Moroccan lawmakers legalize cannabis cultivation

The Moroccan parliament voted to legalize the local cultivation of cannabis for medicinal and industrial purposes. This is a potential victory for marginalized farmers in the world’s leading exporter of the drug.

In Morocco, where tens of thousands of people live from the illegal cultivation of marijuana, legalization has been discussed for about a decade. Proponents say this would allow farmers to sell to the government rather than drug traffickers.

They found a powerful new ally in the Home Office after 2017, when a major spill of unrest in the underdeveloped northern region of Rif exposed long-ignored socio-economic ills. Rif makes up a large portion of the 183 square kilometers that are planted with cannabis in the North African kingdom, and there is hope that legalization will ease tensions by ending the refugee status of local farmers and providing economic facilitation.

A total of 119 lawmakers voted in favor of legalization and 48 against the Chamber’s Finance and Economic Committee Chairman Abdellah Bouanou, by telephone. His Justice and Development Party (PJD) – Islamists who lead the coalition government of the kingdom – voted against the law.

King Mohammed VI Must approve legislation before it can come into force. Recreational use, sale and production remain illegal.

The global market for medicinal cannabis and cannabis products has boomed in recent years as more and more countries abandon the total ban on the plant, the derivatives of which can be used for therapeutic purposes.

The legal changes are likely to increase farmers’ income from growing the potent plant by around a third to around 543 million US dollars by 2028, the ministry said in the bill. That number is still a fraction of the street value of Morocco’s illicit trade in processed cannabis resin, which amounts to more than $ 13 billion for exports to Europe alone, according to the minutes of the debate in Parliament.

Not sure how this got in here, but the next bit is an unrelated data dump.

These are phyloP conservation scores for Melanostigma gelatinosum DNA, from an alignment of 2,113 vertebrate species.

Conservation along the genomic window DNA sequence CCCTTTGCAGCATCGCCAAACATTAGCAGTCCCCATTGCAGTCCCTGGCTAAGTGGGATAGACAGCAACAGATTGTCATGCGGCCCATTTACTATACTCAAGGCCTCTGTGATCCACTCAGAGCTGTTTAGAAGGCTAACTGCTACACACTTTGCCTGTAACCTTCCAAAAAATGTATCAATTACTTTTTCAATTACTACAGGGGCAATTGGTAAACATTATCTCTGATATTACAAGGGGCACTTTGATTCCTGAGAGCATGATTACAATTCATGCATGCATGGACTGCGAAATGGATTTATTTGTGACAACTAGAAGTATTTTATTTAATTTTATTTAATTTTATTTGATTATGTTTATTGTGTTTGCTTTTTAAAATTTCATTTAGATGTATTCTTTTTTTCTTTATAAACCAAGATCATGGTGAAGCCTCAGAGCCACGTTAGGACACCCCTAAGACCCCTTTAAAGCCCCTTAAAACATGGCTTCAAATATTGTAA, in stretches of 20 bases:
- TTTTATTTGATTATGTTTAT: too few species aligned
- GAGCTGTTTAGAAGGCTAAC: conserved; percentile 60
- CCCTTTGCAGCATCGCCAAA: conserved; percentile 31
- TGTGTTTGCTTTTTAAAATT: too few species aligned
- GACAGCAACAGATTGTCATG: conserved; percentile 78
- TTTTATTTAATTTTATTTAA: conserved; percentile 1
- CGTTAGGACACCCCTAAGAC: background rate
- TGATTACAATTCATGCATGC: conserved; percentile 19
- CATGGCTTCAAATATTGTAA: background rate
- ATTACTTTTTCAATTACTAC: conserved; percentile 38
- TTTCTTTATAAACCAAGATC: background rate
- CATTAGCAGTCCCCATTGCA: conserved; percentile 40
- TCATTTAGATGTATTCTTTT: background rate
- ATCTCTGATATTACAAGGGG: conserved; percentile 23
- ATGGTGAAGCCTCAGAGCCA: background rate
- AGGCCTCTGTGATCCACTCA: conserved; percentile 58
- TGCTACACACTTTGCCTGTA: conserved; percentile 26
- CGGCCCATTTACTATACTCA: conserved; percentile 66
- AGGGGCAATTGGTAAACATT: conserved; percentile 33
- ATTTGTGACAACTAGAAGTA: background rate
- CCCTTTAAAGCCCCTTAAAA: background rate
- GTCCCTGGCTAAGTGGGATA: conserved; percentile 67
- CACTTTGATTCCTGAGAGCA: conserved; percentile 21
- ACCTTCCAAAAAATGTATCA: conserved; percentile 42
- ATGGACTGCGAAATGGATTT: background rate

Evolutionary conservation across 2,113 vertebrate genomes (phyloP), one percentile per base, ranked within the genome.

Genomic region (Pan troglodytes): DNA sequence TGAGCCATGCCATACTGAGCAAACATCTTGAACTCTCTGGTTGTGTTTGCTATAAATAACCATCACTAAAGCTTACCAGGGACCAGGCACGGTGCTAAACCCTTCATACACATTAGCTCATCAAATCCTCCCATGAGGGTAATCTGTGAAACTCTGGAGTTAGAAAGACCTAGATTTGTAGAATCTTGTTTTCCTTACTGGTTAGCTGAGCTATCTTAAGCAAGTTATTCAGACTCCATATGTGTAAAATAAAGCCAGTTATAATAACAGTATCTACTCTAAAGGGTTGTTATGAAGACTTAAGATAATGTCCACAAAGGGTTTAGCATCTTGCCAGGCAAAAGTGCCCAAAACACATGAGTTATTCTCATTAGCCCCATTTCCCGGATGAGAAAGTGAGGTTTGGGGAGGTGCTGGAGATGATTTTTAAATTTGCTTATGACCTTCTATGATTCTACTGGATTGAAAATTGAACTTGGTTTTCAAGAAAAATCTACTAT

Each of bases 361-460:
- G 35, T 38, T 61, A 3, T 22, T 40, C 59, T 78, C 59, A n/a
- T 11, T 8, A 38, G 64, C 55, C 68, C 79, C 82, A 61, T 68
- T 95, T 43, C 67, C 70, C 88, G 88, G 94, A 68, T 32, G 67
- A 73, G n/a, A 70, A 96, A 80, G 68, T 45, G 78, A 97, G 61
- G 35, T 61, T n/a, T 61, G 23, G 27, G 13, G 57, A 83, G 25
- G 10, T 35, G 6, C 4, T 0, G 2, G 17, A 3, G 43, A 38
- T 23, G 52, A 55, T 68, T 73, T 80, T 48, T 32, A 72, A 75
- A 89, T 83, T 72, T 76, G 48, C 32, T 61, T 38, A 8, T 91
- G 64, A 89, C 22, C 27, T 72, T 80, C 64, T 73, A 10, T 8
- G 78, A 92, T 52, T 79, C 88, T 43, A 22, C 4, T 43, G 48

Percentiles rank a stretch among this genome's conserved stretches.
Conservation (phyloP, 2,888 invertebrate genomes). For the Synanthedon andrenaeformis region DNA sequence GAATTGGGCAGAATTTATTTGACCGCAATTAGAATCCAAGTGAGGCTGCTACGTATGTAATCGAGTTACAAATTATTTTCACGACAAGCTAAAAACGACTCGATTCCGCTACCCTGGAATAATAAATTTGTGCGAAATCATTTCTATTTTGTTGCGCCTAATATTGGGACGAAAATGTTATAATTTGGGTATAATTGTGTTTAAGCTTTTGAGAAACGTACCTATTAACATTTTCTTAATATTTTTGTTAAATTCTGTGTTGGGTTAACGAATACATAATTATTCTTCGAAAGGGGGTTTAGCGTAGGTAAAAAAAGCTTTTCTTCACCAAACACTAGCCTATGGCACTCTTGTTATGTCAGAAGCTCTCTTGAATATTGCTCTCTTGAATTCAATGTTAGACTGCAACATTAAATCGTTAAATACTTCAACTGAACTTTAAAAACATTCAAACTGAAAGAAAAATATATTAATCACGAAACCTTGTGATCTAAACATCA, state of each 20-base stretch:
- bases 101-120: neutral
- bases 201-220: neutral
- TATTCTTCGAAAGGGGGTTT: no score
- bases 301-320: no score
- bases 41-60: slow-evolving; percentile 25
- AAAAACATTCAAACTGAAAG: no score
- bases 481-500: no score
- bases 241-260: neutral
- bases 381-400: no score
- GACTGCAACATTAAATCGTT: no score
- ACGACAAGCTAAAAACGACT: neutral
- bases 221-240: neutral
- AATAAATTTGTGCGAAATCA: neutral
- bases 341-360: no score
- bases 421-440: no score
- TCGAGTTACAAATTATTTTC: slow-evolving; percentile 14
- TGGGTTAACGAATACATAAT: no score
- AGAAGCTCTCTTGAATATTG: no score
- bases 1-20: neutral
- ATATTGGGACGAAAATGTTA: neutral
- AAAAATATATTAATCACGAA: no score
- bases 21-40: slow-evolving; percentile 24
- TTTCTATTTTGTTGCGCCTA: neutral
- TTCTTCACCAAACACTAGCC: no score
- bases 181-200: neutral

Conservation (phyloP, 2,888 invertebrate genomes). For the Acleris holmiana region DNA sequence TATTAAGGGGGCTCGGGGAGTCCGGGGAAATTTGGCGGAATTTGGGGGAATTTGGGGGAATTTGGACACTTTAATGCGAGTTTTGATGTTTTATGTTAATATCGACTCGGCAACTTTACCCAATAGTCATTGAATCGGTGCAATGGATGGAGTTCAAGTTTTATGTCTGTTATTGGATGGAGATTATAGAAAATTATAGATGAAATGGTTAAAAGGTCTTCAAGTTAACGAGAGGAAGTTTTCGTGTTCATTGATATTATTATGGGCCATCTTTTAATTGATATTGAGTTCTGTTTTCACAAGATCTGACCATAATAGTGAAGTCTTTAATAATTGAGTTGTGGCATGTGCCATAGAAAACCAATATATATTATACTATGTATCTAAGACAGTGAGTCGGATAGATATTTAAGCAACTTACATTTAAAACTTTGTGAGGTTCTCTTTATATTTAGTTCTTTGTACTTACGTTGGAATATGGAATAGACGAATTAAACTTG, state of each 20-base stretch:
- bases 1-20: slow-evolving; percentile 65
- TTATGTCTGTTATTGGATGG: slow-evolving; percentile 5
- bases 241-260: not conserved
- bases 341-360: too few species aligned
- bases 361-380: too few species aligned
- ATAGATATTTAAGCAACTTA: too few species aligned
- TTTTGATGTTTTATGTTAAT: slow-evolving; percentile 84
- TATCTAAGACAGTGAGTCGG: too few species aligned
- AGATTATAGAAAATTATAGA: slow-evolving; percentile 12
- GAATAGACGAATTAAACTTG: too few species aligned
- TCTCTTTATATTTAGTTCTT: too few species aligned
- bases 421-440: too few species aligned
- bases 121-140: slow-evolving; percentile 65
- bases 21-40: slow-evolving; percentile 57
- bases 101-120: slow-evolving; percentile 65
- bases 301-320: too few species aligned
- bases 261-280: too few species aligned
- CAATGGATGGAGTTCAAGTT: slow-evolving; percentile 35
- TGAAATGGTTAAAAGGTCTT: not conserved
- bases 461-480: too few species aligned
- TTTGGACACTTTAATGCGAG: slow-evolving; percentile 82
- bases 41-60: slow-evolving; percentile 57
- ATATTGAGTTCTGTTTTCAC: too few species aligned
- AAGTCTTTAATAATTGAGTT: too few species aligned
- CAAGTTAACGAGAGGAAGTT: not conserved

“The situation in the Rif is unstable,” Noureddine Mediane, a lawmaker from the region, told parliament last month, describing the drug as “green gold”.

“We want these farmers to grow their cannabis with their heads held high,” he said. “Should we also ban the cultivation of raisins, figs and barley if they are used to make alcohol and beer?”

The changes will end the legal limbo in which thousands of farmers end up on police wanted lists while the fields of narcotics crops are so abundantly cultivated that they border the winding main road that runs through the mostly mountainous reef. The kingdom “remains the most cited country of origin for cannabis resin in the world,” according to the latest report from the United Nations Office on Drugs and Crime.

In a statement, the Justice and Development Party said the legislation had been proposed without proper consultation, including with people in cannabis-growing areas, and was “mired in electoral considerations” ahead of the September general election. It has been questioned whether the changes would help fight poverty in Rif, where discontent is also implicated in disputes over ethnic identity and political freedom.

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